A ban on abortions after 20 weeks went into effect Tuesday in West Virginia. Above, an examination room at a women's reproductive health center that provides abortions. Joe Raedle/Getty Images

A ban on abortion after 20 weeks went into effect Tuesday in West Virginia, making the state one of 11 to prohibit such procedures. The law includes no clauses dealing with the issues of rape and incest, although it has some exemptions in other cases of medical emergencies, the Associated Press reports.

West Virginia Gov. Earl Ray Tomblin had previously vetoed the law, but his veto was overriden in March by Republicans, with the help of some Democrats, in the state legislature. The ban after 20 weeks is based on the disputed claim that fetuses can feel pain at that point, an argument that doctors and scientific studies refute. Despite this evidence, both state and federal legislators have pushed for bans on abortions after 20 weeks. The vast majority of abortions in the U.S. occur before 21 weeks, but when they are needed after that time, they are complex and often involve grave risks to a woman's health, according to Planned Parenthood.

In mid-May, the U.S. House of Representatives passed the Pain Capable Unborn Child Protection Act. With the late-abortion ban measure unlikely to be passed by the Senate, lawmakers who support the bill appear to be using it to take aim at the Supreme Court and its landmark 1973 decision to legalize abortion in Roe v. Wade. The West Virginia ban on abortion after 20 weeks contradicts the court's decision in that case.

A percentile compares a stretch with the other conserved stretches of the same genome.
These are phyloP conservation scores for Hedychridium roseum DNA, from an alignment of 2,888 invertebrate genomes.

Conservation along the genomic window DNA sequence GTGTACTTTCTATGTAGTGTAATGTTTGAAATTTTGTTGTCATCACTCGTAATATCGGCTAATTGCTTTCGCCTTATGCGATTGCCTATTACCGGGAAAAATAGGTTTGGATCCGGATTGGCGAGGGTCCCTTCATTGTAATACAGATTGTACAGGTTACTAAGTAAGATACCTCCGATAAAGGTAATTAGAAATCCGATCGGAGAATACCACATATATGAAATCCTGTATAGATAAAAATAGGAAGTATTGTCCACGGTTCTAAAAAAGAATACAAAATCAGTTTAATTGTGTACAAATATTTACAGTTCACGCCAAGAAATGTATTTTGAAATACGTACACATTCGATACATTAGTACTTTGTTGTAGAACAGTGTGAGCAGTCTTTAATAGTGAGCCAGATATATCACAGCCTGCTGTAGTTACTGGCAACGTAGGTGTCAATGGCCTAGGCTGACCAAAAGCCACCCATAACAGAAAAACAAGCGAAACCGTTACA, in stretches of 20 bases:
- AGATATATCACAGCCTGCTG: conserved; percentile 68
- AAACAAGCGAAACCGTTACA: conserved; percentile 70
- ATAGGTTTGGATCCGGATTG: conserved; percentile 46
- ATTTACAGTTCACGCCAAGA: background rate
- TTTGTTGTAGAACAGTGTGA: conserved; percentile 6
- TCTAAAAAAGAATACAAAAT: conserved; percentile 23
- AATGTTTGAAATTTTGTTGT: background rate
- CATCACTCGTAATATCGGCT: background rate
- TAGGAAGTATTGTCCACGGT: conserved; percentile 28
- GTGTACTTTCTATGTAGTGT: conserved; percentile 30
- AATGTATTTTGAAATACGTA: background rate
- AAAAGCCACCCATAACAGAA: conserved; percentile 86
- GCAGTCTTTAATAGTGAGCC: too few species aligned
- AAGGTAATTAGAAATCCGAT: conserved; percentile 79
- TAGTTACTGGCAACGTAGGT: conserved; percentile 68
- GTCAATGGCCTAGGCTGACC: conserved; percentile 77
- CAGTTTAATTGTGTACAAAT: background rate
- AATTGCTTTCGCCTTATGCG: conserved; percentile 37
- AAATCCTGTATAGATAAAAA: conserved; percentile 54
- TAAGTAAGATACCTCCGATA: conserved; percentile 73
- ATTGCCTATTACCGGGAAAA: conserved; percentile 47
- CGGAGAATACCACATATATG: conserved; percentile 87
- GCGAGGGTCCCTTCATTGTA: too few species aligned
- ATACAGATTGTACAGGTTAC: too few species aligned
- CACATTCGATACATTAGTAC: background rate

Opponents of the state ban delivered scathing criticism when it passed in March. "Governor Tomblin was right to veto this callous, cruel and unconstitutional attack on health care for women facing complicated and sometimes dangerous situations in their lives and pregnancies," Nancy Northup, the president of the Center for Reproductive Rights, said, adding that the politicians behind it should be "ashamed."

West Virginia Attorney General Patrick Morrisey, a Republican, has said that he would defend the law in court, should it be challenged.